One Step Forward, One Step Missed: House Committee Approves Limited FOIA Improvements

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On March 20, the House Committee on Oversight and Government Reform approved the FOIA Oversight and Implementation Act (H.R. 1211), sponsored by the committee's chair and ranking member, Reps. Darrell Issa (R-CA) and Elijah Cummings (D-MD). The bill would take steps to improve agency compliance with the Freedom of Information Act (FOIA) and require agencies to post more public information online. However, more reforms will be needed to address fundamental flaws in the current FOIA system.

Enabling the Public's Right to Know

FOIA is a vital tool for government transparency and accountability, as it provides the public with information necessary to understand what government is doing. Under FOIA, citizens have a right to request information from federal agencies, which agencies must promptly provide unless the information describes matters covered by one of the law's specific exemptions, such as classified national security information.

More than half a million FOIA requests are filed each year by companies, journalists, advocates, and citizens seeking answers about every kind of government program and activity – including critical topics such as food safety, compliance with environmental standards, and special interest influence in government decision making. The public can use the information to better understand government actions and participate in debates about public policy.

However – and despite recent reforms by Congress and the Obama administration – citizens continue to encounter serious problems in using FOIA to access public information. Delays in providing records remain common, agencies persistently withhold information that should be available to the public, and agencies too often wait for requests for important information that should instead be routinely disclosed.

House Bill Contains Several Encouraging Reforms

The House bill includes several helpful provisions, which would be a positive step toward comprehensively reforming the FOIA system. The bill's key reforms include:

  • Requiring agencies to post more information online in advance of receiving a request, which would increase transparency and could reduce duplicative processing;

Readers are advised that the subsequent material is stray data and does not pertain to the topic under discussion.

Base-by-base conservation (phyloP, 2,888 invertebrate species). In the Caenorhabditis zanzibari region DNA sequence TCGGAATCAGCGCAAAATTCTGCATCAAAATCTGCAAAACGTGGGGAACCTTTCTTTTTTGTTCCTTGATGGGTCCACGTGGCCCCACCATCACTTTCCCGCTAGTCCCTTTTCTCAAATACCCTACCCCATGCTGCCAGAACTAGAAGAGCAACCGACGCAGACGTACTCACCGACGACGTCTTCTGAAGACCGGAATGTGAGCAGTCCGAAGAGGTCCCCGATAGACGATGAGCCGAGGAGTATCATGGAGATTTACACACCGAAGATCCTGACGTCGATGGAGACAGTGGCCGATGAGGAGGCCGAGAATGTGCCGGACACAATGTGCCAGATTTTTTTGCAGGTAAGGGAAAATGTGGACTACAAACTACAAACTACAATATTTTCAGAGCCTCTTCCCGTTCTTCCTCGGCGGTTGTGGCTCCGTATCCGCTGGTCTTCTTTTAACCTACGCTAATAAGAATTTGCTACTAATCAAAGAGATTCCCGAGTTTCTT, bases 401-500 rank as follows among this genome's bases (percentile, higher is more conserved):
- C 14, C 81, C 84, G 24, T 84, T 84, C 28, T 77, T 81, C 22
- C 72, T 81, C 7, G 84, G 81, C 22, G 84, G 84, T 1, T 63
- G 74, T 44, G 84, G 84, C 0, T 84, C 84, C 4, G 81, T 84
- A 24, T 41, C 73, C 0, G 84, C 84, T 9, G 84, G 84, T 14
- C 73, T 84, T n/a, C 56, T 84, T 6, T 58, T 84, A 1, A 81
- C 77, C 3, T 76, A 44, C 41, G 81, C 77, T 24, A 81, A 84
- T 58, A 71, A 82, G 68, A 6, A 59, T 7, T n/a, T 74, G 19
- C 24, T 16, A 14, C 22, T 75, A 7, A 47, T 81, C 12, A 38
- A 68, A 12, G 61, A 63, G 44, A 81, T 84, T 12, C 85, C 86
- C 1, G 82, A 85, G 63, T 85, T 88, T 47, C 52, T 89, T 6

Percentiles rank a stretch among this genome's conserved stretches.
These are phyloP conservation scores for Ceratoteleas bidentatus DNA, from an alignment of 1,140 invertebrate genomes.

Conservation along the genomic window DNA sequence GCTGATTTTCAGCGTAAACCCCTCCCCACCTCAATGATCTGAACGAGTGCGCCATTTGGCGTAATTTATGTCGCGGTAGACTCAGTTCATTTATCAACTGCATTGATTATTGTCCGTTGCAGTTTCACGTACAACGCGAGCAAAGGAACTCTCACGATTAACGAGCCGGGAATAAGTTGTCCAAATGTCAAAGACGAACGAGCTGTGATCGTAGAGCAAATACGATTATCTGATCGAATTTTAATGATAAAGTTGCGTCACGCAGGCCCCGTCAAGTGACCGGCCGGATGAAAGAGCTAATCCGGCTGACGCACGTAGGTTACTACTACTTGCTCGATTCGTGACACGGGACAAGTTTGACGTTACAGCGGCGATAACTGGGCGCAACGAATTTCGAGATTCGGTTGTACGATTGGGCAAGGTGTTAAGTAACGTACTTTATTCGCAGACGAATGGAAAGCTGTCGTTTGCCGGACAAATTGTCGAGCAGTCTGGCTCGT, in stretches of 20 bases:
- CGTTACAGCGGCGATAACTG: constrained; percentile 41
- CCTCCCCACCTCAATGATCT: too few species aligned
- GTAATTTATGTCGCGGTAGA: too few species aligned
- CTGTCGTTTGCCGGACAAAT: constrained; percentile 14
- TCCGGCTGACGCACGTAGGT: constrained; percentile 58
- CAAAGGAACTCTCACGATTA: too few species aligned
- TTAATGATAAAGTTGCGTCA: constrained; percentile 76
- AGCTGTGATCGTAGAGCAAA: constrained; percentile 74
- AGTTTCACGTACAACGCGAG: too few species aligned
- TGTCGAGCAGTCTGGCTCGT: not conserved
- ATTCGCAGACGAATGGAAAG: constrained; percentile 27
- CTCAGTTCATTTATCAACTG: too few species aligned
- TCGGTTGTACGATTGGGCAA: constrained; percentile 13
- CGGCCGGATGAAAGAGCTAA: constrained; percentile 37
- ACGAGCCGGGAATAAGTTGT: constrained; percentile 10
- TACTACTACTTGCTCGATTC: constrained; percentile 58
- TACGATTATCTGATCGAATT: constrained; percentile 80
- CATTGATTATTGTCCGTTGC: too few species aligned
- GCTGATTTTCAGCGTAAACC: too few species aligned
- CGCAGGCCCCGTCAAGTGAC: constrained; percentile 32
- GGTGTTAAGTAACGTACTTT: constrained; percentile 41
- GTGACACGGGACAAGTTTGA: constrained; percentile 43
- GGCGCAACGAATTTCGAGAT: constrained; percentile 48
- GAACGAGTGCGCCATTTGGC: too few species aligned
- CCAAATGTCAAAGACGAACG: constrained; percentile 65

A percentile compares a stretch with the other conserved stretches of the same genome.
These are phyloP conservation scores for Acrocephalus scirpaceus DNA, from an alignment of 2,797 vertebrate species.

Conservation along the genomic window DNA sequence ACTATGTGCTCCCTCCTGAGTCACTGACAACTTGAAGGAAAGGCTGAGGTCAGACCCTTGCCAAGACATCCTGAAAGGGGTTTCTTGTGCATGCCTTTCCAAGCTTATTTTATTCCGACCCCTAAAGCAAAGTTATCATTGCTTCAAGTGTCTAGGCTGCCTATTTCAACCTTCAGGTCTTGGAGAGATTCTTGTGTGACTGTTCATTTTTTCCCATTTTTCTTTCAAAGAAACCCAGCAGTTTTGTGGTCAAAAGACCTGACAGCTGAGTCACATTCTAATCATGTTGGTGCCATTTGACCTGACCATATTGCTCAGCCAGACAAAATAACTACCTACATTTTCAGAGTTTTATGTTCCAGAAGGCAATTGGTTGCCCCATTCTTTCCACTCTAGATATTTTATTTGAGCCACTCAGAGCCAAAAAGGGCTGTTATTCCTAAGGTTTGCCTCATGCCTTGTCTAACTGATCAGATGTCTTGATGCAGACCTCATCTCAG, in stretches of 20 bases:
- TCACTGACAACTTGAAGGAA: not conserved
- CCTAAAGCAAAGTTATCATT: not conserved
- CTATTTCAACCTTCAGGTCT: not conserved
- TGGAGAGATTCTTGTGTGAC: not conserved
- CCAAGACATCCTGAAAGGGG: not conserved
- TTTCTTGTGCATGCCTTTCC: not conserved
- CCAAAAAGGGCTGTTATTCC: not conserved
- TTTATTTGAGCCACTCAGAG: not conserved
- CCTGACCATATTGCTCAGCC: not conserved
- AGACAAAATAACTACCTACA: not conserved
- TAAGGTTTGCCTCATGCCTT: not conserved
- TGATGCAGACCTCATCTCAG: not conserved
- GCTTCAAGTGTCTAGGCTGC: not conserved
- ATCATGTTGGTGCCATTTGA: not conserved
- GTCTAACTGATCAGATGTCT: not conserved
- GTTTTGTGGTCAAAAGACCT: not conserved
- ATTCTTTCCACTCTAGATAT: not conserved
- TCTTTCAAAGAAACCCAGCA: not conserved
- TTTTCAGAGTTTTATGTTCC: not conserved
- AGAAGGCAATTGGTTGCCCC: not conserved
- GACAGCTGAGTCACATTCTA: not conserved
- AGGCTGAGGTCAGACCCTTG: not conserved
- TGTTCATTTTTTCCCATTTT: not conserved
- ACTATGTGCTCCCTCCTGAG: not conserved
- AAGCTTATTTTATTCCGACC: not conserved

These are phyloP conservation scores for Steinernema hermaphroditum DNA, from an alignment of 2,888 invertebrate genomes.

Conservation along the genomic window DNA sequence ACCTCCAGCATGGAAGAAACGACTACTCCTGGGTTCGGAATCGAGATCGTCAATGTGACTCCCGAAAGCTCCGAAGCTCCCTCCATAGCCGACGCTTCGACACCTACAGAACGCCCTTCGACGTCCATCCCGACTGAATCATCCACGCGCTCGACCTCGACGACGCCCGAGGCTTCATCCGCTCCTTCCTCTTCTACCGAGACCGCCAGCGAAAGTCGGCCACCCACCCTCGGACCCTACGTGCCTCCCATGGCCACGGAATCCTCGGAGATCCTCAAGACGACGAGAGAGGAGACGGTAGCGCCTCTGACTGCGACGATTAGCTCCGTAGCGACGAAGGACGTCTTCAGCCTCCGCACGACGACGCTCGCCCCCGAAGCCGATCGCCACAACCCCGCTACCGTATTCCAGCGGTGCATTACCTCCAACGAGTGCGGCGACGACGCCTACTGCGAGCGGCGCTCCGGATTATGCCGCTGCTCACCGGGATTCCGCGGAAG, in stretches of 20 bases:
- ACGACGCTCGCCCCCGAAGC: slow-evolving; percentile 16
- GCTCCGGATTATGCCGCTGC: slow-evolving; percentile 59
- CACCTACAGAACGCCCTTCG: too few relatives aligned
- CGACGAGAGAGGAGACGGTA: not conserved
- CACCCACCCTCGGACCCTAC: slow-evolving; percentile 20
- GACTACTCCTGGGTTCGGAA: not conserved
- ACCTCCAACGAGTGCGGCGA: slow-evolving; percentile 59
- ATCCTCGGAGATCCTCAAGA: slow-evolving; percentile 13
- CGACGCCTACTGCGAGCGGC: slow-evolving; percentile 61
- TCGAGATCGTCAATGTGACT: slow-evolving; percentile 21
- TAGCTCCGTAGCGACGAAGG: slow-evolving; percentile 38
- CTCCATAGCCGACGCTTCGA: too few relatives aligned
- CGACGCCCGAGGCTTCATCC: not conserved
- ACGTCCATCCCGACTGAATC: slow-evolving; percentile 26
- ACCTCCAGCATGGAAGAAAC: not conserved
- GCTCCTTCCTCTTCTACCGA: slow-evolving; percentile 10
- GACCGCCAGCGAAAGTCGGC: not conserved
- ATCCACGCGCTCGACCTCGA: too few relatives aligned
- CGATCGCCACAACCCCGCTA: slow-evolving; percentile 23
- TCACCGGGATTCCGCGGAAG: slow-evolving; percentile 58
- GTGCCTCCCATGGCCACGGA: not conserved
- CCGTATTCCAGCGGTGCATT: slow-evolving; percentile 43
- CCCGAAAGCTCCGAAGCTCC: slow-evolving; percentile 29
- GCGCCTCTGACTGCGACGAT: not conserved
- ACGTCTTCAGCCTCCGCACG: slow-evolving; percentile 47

• Codifying the key standards from President Obama's FOIA memo and Attorney General Eric Holder's FOIA guidelines: that agencies must implement FOIA with a presumption of openness, may only withhold information when they can foresee actual harm from disclosure, and have an obligation to proactively disclose information rather than simply wait for requests;
  • Strengthening the FOIA ombudsman, the Office of Government Information Services (OGIS), which has been a useful voice for improving agencies' FOIA practices and helpfully assisted requesters in working with agencies;
  • Encouraging agencies to resolve FOIA disputes rather than force requesters into court, which would help citizens receive information without expensive and lengthy lawsuits;
  • Establishing a single website for the public to submit and track requests at any agency, rather than through the more than 100 disparate systems that currently exist, which would simplify the process for requesters;
  • Requiring agencies to bring their FOIA regulations up to date, which would encourage consistent implementation and reduce confusion where the statute and regulations conflict; and
  • Strengthening several other oversight and compliance mechanisms, which would increase pressure on agencies to fully follow the law.

Bill Does Not Address Fundamental Problems with Current System

There are several key issues to the effective functioning of the FOIA system that are not currently addressed in the House legislation.

The bill does not currently explain how the foreseeable harm standard for withholding should be applied. Without more details, it is not clear how the provision would affect agency procedures or judges' decisions. We believe the burden should fall squarely on the agency to show that harm would result from disclosure and that judges should be able to review these decisions.

In addition, the bill does not currently address the Justice Department's litigation stance on FOIA, which has been widely identified as a key problem in enforcing compliance. The Justice Department seems willing to defend any agency action under FOIA. As a result, there is little pressure for agencies to comply with the law, and more requesters are forced to pursue expensive and lengthy lawsuits in order to enforce their rights. Congress should make clear that this is not acceptable public service and increase transparency around the Justice Department's exercise of its discretion.

Meanwhile, some of the bill's provisions move in the right direction but are too limited. OGIS's authority should be further strengthened, such as by directing other agencies to cooperate with the office's activities. The move toward more proactive disclosure should also be bolder by making the requirements more specific and enforceable.

These and other revisions would make the legislation stronger and more effective at achieving its purposes: to make FOIA work better for the public. In last week's markup, Cummings commented, "I hope that we can work together to make further improvements to the bill as it moves to the House floor." We agree and are looking to both the House and Senate to take the opportunity to craft reforms that will truly deliver the transparency that the American public deserves.

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